rename all occurrences of `CAR`

and `CDR`

to new
symbols to avoid confusing `CAR`

- and `CDR`

-terms in the
input formula with `CAR`

- and `CDR`

-terms introduced by
evaluation.

`FUNCTION TYPEEXP1`

(line 652)`TERM`

, and returns an expression in
the variable `X`

that recognizes the output of the term. For
example, if `TERM`

is `(CONS 1 V)`

the returned
expression is a term equivalent to `(AND X (EQUAL (CAR X) 1))`

.
When `TERM`

is the call of some function, `TYPEEXP1`

recursively
computes the type expression for the body of `TYPE`

,
and returns `(`*fn*TYPE X)

.
There are two problems.

The case `ELSEIF FUNSYM = "CONS"`

dealing with `TERM`

being
a `CONS`

-expression is incorrect when it checks `NUMERIC(TERM)`

(line 665).
It should also check that `TERM`

is an explicit value, i.e.,
`(ISREALLINK TERM)`

. Otherwise, `TERM`

might be a term like
`(CONS NIL (TIMES A B))`

which is a numerically valued term
beginning with `CONS`

. Since `TYPEEXP1`

generates the
definition of a type function whose formal parameter is `X`

, this
bug could result in a type function whose definition contains free variables,
e.g., `A`

and `B`

in the example just given.

The second problem is that `TYPEEXP1`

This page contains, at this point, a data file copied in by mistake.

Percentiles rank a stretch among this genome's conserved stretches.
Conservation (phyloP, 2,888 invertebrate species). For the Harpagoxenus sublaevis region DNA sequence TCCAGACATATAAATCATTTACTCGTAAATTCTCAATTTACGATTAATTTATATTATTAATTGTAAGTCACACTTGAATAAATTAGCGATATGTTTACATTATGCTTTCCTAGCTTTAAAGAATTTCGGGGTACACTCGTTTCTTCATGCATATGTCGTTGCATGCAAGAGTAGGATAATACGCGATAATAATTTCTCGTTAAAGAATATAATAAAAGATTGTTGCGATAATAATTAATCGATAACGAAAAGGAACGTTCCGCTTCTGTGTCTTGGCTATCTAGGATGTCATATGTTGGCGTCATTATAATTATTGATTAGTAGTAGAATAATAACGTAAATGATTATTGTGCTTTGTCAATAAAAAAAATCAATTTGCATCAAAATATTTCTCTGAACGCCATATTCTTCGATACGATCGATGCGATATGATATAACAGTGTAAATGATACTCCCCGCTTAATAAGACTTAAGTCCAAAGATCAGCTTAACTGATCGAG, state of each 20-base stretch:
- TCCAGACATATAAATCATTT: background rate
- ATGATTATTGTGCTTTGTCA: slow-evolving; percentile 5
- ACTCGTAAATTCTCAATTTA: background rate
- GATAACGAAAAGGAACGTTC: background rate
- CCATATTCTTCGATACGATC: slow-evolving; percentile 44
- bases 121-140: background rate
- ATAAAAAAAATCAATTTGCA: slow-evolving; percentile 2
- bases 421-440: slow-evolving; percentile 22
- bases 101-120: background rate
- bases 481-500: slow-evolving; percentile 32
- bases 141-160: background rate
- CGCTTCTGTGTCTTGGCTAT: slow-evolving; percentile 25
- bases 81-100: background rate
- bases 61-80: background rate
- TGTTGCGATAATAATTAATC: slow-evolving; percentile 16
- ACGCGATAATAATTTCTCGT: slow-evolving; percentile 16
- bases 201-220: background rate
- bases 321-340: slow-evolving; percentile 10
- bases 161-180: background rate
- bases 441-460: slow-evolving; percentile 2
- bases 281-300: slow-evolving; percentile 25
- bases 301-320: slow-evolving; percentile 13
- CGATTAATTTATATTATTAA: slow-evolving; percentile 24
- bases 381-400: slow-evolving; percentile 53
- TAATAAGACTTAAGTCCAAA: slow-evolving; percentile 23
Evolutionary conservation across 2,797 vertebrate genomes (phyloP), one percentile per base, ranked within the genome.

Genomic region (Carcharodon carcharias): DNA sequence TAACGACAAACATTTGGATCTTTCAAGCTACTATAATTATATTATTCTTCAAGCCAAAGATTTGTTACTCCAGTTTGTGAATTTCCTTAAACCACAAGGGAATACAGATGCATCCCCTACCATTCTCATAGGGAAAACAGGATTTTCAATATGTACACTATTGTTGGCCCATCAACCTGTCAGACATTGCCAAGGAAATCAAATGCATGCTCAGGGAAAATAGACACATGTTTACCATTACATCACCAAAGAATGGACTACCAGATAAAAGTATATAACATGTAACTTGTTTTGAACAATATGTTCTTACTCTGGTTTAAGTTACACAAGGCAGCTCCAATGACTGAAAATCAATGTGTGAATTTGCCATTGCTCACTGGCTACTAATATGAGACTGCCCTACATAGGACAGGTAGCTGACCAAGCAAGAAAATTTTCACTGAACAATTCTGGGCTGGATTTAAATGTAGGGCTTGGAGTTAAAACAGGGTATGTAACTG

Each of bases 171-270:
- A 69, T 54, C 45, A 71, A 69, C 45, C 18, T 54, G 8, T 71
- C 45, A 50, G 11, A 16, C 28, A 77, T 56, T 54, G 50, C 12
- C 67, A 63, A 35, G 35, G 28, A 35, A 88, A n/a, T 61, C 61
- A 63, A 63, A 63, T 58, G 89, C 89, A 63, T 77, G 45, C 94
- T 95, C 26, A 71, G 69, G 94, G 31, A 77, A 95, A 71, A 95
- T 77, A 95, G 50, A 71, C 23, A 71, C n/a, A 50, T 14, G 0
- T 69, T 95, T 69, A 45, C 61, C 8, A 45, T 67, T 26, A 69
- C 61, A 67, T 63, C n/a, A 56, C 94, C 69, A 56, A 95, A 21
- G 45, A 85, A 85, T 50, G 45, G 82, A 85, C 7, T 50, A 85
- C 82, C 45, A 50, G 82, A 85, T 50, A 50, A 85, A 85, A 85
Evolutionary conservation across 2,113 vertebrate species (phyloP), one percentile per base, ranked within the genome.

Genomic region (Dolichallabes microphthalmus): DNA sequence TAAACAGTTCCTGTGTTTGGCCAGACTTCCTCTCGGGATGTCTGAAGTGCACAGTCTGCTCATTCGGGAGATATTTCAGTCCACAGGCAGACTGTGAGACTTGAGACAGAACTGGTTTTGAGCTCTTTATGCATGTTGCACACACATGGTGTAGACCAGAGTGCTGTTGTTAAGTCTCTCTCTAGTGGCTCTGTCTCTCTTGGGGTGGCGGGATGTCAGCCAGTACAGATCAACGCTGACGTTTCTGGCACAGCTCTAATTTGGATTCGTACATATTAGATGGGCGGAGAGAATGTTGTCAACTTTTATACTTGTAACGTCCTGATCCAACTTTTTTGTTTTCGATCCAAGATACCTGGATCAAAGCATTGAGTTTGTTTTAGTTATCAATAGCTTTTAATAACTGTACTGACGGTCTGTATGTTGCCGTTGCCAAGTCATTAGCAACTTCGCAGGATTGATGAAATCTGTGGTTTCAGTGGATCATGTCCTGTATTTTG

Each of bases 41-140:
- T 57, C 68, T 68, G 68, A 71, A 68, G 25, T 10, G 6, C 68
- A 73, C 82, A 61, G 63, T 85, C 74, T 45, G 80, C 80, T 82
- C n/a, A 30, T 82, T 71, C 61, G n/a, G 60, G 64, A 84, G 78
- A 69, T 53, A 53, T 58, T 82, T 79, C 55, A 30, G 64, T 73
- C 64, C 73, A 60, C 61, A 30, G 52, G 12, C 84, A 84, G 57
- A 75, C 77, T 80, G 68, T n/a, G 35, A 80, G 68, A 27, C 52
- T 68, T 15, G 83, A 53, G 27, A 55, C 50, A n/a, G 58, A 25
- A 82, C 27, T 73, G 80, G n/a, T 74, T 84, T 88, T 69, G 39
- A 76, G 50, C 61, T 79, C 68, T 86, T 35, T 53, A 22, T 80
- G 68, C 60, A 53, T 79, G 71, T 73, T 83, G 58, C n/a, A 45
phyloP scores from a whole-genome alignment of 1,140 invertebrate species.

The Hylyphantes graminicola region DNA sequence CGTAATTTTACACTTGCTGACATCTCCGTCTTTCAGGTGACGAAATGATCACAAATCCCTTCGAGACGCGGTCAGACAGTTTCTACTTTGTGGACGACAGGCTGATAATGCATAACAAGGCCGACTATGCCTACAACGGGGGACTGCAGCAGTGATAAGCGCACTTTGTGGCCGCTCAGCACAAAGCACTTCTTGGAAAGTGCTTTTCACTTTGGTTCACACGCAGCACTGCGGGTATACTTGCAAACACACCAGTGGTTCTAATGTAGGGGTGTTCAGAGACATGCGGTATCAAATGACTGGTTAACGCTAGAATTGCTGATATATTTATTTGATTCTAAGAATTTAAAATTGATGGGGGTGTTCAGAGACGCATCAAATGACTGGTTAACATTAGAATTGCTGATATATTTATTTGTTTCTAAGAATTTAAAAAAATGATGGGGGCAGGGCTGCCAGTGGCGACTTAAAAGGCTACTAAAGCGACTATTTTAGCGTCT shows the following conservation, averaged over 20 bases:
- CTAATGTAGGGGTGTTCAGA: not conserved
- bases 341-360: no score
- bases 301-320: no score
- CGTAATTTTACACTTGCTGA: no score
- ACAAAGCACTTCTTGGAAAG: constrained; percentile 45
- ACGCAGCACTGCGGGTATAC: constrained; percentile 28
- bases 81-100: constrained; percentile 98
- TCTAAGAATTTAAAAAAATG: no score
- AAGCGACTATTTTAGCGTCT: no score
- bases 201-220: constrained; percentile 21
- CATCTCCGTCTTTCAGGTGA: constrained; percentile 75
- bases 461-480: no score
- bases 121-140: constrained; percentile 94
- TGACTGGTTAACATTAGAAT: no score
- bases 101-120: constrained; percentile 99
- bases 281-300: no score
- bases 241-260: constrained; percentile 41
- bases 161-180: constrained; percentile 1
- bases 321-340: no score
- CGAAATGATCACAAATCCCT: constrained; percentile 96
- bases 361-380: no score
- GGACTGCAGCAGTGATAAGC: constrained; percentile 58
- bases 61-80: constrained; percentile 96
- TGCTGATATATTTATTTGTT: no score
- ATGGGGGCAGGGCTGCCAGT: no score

does not check that the newly introduced
*fn*`TYPE`

is a new function symbol. It will inadvertently
redefine that function (line 696) if the user has previously defined a function of that
name. An obvious correction is to enforce a pre-condition that no user
function name ends with `TYPE`

. None of the definitions in the
provealls violate this pre-condition.

`FUNCTION GENSYM`

(line 779)`GENSYM`

is used to generate ``new'' variable symbols. It does so by
taking an existing symbol (`TOPWORD`

) and tacking on an integer ``suffix,'' as when it transforms the root (`TOPWORD`

) symbol
`X`

to `X1`

. For any given root symbol, the first suffix it uses in a given proof is `1`

,
the next time in that proof it uses `2`

, etc.
The problem with this is that it assumes that the user did not included any
suffixed variables in the original conjecture. That is, the code is written
as though the only suffixed variables are those introduced
by `GENSYM`

. If the user submitted a conjecture containing the
variable symbol `X1`

and `GENSYM`

is called with root
symbol `X`

, it will generate `X1`

but that would not be
a new variable.

No variable used in our provealls is suffixed. So this potential problem never manifested itself. The problem could be fixed by simply enforcing a pre-condition that no user-submitted term contained suffixed variables.

`RIDCARCDR`

(line 1864)`CAR`

and `CDR`

mentioned in the
above discussion of `APPSUB1`

is done by applying the
substitution `RIDCARCDR`

whose value is set by this assignment:
```
CONSPAIR("CAR","CARARG")::(CONSPAIR("CDR","CDRARG")::NIL)
-> RIDCARCDR;
```

So `CARARG`

and `CDRARG`

are assumed to
be function symbols of arity 1 that do not occur in any user formula. This
is another implicit pre-condition that ought to be enforced: `CARARG`

and `CDRARG`

are never defined or used by user.
While no change was caused by this, the following is worth noting: in the
EQUAL case of FUNCTION EVAL there is an odd sequence:
because the RETURN rips control out. Thus, the last two statements above are
dead code.